Academic journal article The Journal of Real Estate Research

Heterogeneous Information and Appraisal Smoothing

Academic journal article The Journal of Real Estate Research

Heterogeneous Information and Appraisal Smoothing

Article excerpt

Abstract This study examines the heterogeneous appraiser behavior and its implication on traditional appraisal smoothing theory. The findings demonstrate that the partial adjustment model is consistent with the traditional appraisal smoothing argument only when all appraisers choose the same smoothing technique. However, if appraiser behavior is heterogeneous and exhibits cross-sectional variation due to the difference in their access to, and interpretation of information, the model actually leads to a mixed outcome: The variance of the transaction-based returns can be higher or lower than the variance of comparable-based return depending on the degree of such heterogeneity. Contrary to what the traditional appraisal smoothing theory would predict, appraisal-based indices may not suffer any ''smoothing'' bias. These findings suggest that the traditional appraisal smoothing theory, which fails to consider the heterogeneity of appraiser behaviors, exaggerates the effect of appraisal smoothing.

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One of the most extensively documented observations in the real estate literature is that appraisal-based return series (as exemplified by the NCREIF Property Indices) exhibit comparable returns to common stocks, but with much lower volatility. That is, the risk-adjusted returns of commercial real estate are significantly higher than those of common stocks. This is often referred to as the ''real estate risk premium puzzle'' (Lusht, 1988; Shilling, 2003) as it suggests that real estate rewards investors with additional premium for the same risk. The consistently repeated observation and the desire to solve the ''puzzle'' have prompted one of the leading theories in real estate: the appraisal smoothing theory.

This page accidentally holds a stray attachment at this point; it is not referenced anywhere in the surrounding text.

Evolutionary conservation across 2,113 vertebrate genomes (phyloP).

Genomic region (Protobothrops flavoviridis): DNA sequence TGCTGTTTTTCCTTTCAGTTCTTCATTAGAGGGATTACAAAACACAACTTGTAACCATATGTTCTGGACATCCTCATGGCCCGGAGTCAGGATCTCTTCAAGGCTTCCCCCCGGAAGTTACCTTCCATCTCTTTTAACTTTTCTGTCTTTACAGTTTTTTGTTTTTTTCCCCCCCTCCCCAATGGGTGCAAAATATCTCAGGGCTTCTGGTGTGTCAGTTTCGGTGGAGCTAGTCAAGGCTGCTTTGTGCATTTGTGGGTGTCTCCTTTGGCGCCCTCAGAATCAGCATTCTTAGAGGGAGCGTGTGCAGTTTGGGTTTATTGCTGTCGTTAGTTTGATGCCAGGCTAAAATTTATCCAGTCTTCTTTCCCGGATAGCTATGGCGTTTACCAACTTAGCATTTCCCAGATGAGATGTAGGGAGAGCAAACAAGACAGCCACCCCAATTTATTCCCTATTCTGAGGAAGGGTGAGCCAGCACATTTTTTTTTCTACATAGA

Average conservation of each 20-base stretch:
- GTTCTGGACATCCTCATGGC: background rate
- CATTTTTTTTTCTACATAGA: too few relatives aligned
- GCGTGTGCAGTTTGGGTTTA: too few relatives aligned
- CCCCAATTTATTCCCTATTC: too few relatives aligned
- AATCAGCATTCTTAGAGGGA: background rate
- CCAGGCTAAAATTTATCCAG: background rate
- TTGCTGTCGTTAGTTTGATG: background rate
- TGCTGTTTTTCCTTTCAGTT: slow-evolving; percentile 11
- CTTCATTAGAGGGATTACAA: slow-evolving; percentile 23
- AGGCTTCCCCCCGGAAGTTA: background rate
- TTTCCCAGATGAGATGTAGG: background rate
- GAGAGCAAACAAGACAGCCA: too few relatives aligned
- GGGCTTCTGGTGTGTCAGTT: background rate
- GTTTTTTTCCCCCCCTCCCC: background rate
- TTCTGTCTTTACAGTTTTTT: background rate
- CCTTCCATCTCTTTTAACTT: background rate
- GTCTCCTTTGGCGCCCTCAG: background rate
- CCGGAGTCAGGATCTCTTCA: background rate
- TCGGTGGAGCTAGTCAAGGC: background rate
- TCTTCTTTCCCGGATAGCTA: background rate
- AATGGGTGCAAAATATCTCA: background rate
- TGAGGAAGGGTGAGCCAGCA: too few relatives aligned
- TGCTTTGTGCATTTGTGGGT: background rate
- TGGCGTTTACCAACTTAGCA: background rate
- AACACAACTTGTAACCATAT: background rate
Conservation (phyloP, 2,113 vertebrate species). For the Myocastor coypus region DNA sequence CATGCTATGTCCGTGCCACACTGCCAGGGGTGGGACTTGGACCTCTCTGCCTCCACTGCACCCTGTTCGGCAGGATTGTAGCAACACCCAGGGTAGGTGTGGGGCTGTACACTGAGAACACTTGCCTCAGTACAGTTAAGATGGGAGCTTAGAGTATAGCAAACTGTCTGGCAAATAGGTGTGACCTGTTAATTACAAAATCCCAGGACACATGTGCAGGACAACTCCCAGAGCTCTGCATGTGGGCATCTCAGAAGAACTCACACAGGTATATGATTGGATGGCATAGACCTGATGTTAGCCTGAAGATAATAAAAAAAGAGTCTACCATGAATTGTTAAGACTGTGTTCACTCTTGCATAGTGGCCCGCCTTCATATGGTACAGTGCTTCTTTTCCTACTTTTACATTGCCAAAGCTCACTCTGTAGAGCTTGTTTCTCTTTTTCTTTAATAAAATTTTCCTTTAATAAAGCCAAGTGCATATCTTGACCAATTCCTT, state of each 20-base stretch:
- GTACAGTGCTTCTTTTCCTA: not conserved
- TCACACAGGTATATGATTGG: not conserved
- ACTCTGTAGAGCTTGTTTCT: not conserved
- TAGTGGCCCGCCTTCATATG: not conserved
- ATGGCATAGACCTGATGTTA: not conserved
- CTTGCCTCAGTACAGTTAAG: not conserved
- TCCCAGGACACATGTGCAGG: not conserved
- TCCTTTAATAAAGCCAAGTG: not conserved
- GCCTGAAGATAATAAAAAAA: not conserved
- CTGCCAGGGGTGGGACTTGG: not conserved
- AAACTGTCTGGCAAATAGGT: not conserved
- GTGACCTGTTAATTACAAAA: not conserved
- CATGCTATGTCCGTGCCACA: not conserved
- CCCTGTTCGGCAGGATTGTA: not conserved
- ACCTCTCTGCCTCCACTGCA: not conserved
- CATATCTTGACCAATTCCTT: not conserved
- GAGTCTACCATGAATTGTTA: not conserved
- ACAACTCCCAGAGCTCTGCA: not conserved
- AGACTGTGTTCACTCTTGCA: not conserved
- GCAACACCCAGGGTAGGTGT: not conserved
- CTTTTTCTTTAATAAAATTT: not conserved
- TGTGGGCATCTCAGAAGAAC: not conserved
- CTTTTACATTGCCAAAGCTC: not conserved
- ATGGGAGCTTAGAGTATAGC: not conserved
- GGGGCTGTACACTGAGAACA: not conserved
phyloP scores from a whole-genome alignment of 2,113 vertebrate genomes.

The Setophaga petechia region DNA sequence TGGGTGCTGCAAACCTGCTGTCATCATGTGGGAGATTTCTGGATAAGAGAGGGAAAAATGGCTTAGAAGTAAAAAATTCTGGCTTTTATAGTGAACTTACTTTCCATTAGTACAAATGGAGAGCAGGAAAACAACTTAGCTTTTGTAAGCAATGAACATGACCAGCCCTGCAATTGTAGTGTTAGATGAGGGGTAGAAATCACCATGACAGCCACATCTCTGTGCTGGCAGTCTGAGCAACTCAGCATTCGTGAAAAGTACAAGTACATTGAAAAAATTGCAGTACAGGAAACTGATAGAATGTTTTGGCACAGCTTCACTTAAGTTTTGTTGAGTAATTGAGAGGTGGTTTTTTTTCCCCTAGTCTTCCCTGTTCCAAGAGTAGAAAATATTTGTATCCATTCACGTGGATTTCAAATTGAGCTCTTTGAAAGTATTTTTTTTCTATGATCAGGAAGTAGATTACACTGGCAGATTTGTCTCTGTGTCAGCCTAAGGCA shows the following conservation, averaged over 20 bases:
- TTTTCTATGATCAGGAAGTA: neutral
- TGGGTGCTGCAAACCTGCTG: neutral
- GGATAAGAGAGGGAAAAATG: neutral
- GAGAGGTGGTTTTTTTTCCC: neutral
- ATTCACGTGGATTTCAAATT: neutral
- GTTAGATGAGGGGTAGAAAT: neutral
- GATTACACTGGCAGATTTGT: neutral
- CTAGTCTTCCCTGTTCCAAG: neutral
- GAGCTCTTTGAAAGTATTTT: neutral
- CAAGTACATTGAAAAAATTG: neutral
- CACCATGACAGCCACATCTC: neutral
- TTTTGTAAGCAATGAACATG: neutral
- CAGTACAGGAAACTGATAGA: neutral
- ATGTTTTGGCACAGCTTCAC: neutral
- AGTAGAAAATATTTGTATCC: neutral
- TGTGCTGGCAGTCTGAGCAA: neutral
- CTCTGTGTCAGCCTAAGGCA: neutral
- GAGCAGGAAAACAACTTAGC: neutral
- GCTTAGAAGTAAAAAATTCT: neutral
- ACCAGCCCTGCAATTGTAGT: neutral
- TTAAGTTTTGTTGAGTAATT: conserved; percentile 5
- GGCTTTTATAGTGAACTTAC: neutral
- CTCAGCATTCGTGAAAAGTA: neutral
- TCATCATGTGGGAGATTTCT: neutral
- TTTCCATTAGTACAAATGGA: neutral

As articulated by Geltner (1989, 1991) and many others, the foundation of appraisal smoothing theory is that the seemingly ''superior'' performance of real estate is essentially caused by the rational behavior that appraisers exhibit in their practices. Particularly, it is believed that, in forming an appraisal estimate on a given property, the appraiser tends to not only analyze the current market information, but also gives some consideration to the past market information of the same or similar properties. This is called partial adjustment behavior, as the current market information is not given 100% consideration. This behavior effectively implies that appraisers tend to weight-average the past and present information to form their appraisal opinion. An appraisal-based return series such as the NCREIF Property Index (NPI), therefore, is essentially some sort of ''moving average'' of the underlying asset performance. As such, it is expected to be ''smoothed'' and exhibit downward-biased volatility over time. Correcting such bias, it has been argued, will lead to increased variance and reduced riskadjusted returns for real estate to the levels comparable to that of common stocks, thus solving the ''real estate risk premium puzzle.''

Based on the assumed appraiser behavior, Geltner (1989, 1991) extended the work of Blundell and Ward (1987) to propose a formal model known as the partial adjustment model, in which the current appraisal return is expressed as a weighted average of the past true property returns (or true property appreciation rates). This model formalizes the smoothing argument and provides the normative foundation for the theory. Over the past twenty years, the partial adjustment model has gained wide popularity among academics, and is often taken as the theoretical launch pad for studies that want to quantify the smoothing effect or develop de-smoothing methodologies.

Despite repeated and often sophisticated elaborations by many studies from various angles, it is worth noting that the whole idea of appraisal smoothing theory is almost entirely motivated to explain one simple fact: the exceptionally low volatility in the only industry standard benchmark of commercial real estate at the time, the NPI. …

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